H.R.4124, Protecting Youth from Solitary Confinement Act, introduced Feb. 28, 2014, has 5 cosponsors. This bill amends the federal criminal code to prohibit subjecting a juvenile in federal custody in a juvenile facility to solitary confinement.The bill requires the Director of the Board of Prisons to report annually to the President and Congress on: (1) the most recent data regarding the rate at which juveniles are subject to solitary confinement; and (2) the trends demonstrated by data on juveniles subjected to solitary confinement with regard to the types of offenses for which the juveniles were incarcerated, the race, gender, and age of such juveniles, how many hours such juveniles were subject to solitary confinement, and the purposes of the solitary confinement. H.R. 4390, At-Risk Youth Medicaid Protection Act of 2014, introduced April 3, 2014, has 4 cosponsors and has been introduced in the U.S. Senate. The bill requires state Medicaid plans to prohibit the state from terminating (but allow it to suspend) enrollment under the state plan for medical assistance for an eligible juveniles if he or she is an inmate of a public institution. It requires the state to restore enrollment automatically to such an individual upon his or her release, and take all steps necessary to ensure the enrollment is effective immediately upon release, unless the individual no longer meets eligibility requirements. Lastly it requires the state to process any application for medical assistance submitted by, or on behalf of, a juvenile inmate notwithstanding that he or she is an inmate.
H.R. 4949, New American Success Act of 2014, introduced June 24, 2014, is a bipartisan bill, cosponsored by Rep. Ileana Ros-Lehtinen (R-Fla.). The bill establishes the National Office of New Americans to support the integration of immigrants to the United States into the economic, social, cultural, and civic life of their local communities and the Nation. The bill will help speed the integration of new Americans into society, ensuring each immigrant has access to programs that will help them learn or improve their English skills, civics education and other initiatives to help assist them in quickly adapting to their new nation while they participate in the naturalization process.
H.R. 3734, 416d65726963612043616e20436f6465 (America Can Code) Act of 2013, introduced December 12, 2013, cosponsored by two other representatives. The bill expresses the importance of instruction in coding and computer programming to students' academic and vocational success, innovations in cyberspace, and our national security and economic competitiveness. The bill amends the America COMPETES Act to include computer programming language that is critical to the national security and economic competitiveness of our country as a "critical foreign language," the study of which is included in the teacher education programs and Advanced Placement or International Baccalaureate programs funded under that Act. The bill also directs the Secretary of Education to convene a task force to explore ways of improving instruction in computer sciences and coding.
H.R. 4929: Computer Science Career Education Act of 2014, introduced June 20, 2014, with 10 cosponsors. This bill will award grants to applicants that are a consortium of state or local educational agencies, institutions of higher education, non-profit organizations and employers with a documented need in the computer science sector. The grants are designed to encourage the development of computer science curriculum that will meet the market needs of employers and better integrate secondary and postsecondary education. Under the CSCE Act, groups can apply for funds to develop and operate a 4- or 6-year computer science career education training program.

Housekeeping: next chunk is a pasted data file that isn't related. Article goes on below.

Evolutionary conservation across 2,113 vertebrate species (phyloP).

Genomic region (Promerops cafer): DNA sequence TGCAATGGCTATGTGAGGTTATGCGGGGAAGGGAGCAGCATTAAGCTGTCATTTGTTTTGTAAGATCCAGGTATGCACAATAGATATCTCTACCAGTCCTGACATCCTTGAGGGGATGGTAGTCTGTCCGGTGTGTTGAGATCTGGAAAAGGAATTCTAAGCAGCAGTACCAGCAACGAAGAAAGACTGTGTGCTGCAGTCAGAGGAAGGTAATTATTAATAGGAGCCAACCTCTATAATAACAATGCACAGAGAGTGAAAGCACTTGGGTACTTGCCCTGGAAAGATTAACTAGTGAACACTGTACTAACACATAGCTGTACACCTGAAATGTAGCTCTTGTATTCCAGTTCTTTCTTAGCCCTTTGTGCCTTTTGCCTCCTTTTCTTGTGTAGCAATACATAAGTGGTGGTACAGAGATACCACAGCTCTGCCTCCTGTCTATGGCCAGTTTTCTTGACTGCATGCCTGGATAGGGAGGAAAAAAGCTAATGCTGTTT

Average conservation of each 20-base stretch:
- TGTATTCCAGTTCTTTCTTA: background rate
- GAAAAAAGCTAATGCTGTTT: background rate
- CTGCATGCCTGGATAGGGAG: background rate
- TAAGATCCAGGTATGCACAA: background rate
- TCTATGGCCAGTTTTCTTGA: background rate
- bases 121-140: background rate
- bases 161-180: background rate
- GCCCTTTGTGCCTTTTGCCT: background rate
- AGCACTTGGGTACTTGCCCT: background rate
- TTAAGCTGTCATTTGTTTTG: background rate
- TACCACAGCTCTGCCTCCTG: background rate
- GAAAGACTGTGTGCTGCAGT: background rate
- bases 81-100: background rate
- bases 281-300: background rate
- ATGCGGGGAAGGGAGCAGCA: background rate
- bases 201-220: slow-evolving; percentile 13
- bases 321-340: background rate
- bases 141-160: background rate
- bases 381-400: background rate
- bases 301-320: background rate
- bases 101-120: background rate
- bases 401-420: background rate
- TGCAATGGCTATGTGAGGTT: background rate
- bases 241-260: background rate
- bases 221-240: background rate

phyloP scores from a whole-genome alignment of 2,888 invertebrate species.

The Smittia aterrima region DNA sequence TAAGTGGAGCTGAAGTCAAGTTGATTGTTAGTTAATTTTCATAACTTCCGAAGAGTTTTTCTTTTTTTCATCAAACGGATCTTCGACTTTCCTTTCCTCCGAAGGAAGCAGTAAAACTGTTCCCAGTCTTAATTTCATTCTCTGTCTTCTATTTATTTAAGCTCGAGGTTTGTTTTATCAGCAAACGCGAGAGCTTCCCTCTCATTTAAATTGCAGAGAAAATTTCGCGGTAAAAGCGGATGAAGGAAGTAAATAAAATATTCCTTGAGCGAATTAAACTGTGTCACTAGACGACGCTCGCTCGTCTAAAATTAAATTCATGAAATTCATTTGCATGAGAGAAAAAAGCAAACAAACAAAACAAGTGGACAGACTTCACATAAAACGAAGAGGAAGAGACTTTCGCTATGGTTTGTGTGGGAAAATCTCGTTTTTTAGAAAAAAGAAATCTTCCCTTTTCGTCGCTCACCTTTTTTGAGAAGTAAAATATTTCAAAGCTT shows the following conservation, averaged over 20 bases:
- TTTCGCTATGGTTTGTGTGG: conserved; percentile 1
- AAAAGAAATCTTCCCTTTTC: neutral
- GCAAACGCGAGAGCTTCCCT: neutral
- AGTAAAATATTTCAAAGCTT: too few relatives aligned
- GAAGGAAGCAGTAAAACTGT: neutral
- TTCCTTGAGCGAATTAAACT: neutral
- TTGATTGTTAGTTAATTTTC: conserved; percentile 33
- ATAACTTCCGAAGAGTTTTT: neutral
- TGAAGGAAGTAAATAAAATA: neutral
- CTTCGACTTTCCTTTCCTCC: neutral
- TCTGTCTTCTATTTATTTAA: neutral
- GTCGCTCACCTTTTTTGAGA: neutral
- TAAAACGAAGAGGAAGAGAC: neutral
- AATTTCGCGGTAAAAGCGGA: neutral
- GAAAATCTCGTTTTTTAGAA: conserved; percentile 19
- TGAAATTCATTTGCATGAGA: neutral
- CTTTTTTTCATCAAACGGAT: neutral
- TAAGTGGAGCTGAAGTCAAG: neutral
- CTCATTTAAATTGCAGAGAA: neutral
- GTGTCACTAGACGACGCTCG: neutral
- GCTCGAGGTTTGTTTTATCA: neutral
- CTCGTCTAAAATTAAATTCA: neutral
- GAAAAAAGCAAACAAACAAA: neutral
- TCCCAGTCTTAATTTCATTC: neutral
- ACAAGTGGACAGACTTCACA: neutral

H.R.2982: Computer Science in STEM Act of 2013, introduced August 2, 2013. The bill adds Computer Science as one of the core "Science, Technology, Engineering and Mathematics" (STEM) classes. It directs the Secretary of Education to award grants to State educational agencies in order to develop comprehensive plans to strengthen elementary and secondary computer science education.
H.R.3545: Collegiate Student Athlete Protection Act, introduced November 20, 2013 with 5 cosponsors. The bill requires universities and colleges who profit most from the talents of amateur athletes who trade athletic performance for the opportunity to achieve a high level of post-secondary education to guarantee that opportunity. CSAP Act will require alternate academic scholarships for any student-athlete involuntarily removed from completion for a college or university, but who maintains their academic standing. It also requires life skills and finance workshops including explanation of the full rights provided in scholarships and what student-athletes can expect to pay in health care costs.
H.R. 4033: The American Worker Mobility Act, introduced February 11, 2014, is a bipartisan bill with 4 cosponsors, including Tea Party Republican Mick Mulvaney (R-S.C.) The American Worker Mobility Act would create a new program within the Department of Labor that would give people who can't find a job near where they live vouchers worth up to $10,000 to help them move to accept or find a job. The vouchers would be limited to long-term unemployed (longer than 26 weeks) individuals and require reporting on individuals use of the vouchers including statistics on new hires and the use of the vouchers.